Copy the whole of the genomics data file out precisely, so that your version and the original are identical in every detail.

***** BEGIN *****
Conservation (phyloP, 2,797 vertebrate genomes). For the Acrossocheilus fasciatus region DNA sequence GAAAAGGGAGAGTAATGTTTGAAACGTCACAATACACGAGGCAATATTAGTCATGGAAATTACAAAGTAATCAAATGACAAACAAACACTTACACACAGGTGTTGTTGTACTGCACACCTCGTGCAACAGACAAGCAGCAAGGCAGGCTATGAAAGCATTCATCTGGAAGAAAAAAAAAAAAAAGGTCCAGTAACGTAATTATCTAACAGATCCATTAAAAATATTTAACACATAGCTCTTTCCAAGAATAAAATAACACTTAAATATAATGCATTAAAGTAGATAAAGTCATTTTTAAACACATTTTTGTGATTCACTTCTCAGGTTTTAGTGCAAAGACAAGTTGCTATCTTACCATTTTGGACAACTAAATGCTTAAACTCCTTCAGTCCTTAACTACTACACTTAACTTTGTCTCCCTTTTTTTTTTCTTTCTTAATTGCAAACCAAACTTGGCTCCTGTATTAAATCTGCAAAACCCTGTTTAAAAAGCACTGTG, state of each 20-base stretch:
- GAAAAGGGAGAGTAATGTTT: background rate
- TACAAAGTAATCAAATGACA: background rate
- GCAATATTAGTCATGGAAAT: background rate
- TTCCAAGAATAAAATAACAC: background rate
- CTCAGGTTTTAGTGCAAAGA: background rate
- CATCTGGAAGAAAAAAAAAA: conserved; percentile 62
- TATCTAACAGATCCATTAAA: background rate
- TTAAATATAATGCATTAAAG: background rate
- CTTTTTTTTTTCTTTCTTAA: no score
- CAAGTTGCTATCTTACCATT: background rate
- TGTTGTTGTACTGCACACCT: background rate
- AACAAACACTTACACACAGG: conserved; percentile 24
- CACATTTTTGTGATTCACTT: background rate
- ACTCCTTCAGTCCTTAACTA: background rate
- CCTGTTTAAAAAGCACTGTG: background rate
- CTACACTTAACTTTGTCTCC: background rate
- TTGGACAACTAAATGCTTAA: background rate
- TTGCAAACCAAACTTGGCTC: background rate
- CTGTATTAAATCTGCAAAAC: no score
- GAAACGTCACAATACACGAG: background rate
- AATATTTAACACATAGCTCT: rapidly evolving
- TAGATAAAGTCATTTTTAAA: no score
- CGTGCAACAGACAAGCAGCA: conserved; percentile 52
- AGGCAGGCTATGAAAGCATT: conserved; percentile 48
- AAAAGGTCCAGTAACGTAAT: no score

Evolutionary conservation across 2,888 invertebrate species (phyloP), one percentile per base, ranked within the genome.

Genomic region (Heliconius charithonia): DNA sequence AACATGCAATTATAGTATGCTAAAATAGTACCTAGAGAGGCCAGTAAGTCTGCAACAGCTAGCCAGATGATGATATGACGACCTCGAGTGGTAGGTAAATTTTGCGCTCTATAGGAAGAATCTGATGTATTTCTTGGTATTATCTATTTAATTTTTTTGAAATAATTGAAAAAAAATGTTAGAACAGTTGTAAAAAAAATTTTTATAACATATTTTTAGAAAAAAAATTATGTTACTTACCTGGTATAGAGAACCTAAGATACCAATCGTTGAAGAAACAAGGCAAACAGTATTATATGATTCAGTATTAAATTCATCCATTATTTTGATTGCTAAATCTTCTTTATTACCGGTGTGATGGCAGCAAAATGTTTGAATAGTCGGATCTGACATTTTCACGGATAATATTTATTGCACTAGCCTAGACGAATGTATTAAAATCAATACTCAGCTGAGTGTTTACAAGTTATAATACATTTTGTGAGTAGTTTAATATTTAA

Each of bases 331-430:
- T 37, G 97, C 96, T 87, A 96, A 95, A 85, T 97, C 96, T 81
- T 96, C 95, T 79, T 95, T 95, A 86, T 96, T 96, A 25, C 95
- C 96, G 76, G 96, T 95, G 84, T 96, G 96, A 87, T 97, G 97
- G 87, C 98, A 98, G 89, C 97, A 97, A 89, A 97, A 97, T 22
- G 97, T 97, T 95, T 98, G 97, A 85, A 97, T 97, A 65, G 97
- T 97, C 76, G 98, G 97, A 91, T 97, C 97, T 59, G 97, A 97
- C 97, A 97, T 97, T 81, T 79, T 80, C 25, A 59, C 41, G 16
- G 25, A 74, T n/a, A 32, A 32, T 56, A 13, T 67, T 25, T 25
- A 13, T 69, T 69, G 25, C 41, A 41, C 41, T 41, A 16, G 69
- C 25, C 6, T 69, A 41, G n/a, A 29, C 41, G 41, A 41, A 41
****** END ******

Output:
Conservation (phyloP, 2,797 vertebrate genomes). For the Acrossocheilus fasciatus region DNA sequence GAAAAGGGAGAGTAATGTTTGAAACGTCACAATACACGAGGCAATATTAGTCATGGAAATTACAAAGTAATCAAATGACAAACAAACACTTACACACAGGTGTTGTTGTACTGCACACCTCGTGCAACAGACAAGCAGCAAGGCAGGCTATGAAAGCATTCATCTGGAAGAAAAAAAAAAAAAAGGTCCAGTAACGTAATTATCTAACAGATCCATTAAAAATATTTAACACATAGCTCTTTCCAAGAATAAAATAACACTTAAATATAATGCATTAAAGTAGATAAAGTCATTTTTAAACACATTTTTGTGATTCACTTCTCAGGTTTTAGTGCAAAGACAAGTTGCTATCTTACCATTTTGGACAACTAAATGCTTAAACTCCTTCAGTCCTTAACTACTACACTTAACTTTGTCTCCCTTTTTTTTTTCTTTCTTAATTGCAAACCAAACTTGGCTCCTGTATTAAATCTGCAAAACCCTGTTTAAAAAGCACTGTG, state of each 20-base stretch:
- GAAAAGGGAGAGTAATGTTT: background rate
- TACAAAGTAATCAAATGACA: background rate
- GCAATATTAGTCATGGAAAT: background rate
- TTCCAAGAATAAAATAACAC: background rate
- CTCAGGTTTTAGTGCAAAGA: background rate
- CATCTGGAAGAAAAAAAAAA: conserved; percentile 62
- TATCTAACAGATCCATTAAA: background rate
- TTAAATATAATGCATTAAAG: background rate
- CTTTTTTTTTTCTTTCTTAA: no score
- CAAGTTGCTATCTTACCATT: background rate
- TGTTGTTGTACTGCACACCT: background rate
- AACAAACACTTACACACAGG: conserved; percentile 24
- CACATTTTTGTGATTCACTT: background rate
- ACTCCTTCAGTCCTTAACTA: background rate
- CCTGTTTAAAAAGCACTGTG: background rate
- CTACACTTAACTTTGTCTCC: background rate
- TTGGACAACTAAATGCTTAA: background rate
- TTGCAAACCAAACTTGGCTC: background rate
- CTGTATTAAATCTGCAAAAC: no score
- GAAACGTCACAATACACGAG: background rate
- AATATTTAACACATAGCTCT: rapidly evolving
- TAGATAAAGTCATTTTTAAA: no score
- CGTGCAACAGACAAGCAGCA: conserved; percentile 52
- AGGCAGGCTATGAAAGCATT: conserved; percentile 48
- AAAAGGTCCAGTAACGTAAT: no score

Evolutionary conservation across 2,888 invertebrate species (phyloP), one percentile per base, ranked within the genome.

Genomic region (Heliconius charithonia): DNA sequence AACATGCAATTATAGTATGCTAAAATAGTACCTAGAGAGGCCAGTAAGTCTGCAACAGCTAGCCAGATGATGATATGACGACCTCGAGTGGTAGGTAAATTTTGCGCTCTATAGGAAGAATCTGATGTATTTCTTGGTATTATCTATTTAATTTTTTTGAAATAATTGAAAAAAAATGTTAGAACAGTTGTAAAAAAAATTTTTATAACATATTTTTAGAAAAAAAATTATGTTACTTACCTGGTATAGAGAACCTAAGATACCAATCGTTGAAGAAACAAGGCAAACAGTATTATATGATTCAGTATTAAATTCATCCATTATTTTGATTGCTAAATCTTCTTTATTACCGGTGTGATGGCAGCAAAATGTTTGAATAGTCGGATCTGACATTTTCACGGATAATATTTATTGCACTAGCCTAGACGAATGTATTAAAATCAATACTCAGCTGAGTGTTTACAAGTTATAATACATTTTGTGAGTAGTTTAATATTTAA

Each of bases 331-430:
- T 37, G 97, C 96, T 87, A 96, A 95, A 85, T 97, C 96, T 81
- T 96, C 95, T 79, T 95, T 95, A 86, T 96, T 96, A 25, C 95
- C 96, G 76, G 96, T 95, G 84, T 96, G 96, A 87, T 97, G 97
- G 87, C 98, A 98, G 89, C 97, A 97, A 89, A 97, A 97, T 22
- G 97, T 97, T 95, T 98, G 97, A 85, A 97, T 97, A 65, G 97
- T 97, C 76, G 98, G 97, A 91, T 97, C 97, T 59, G 97, A 97
- C 97, A 97, T 97, T 81, T 79, T 80, C 25, A 59, C 41, G 16
- G 25, A 74, T n/a, A 32, A 32, T 56, A 13, T 67, T 25, T 25
- A 13, T 69, T 69, G 25, C 41, A 41, C 41, T 41, A 16, G 69
- C 25, C 6, T 69, A 41, G n/a, A 29, C 41, G 41, A 41, A 41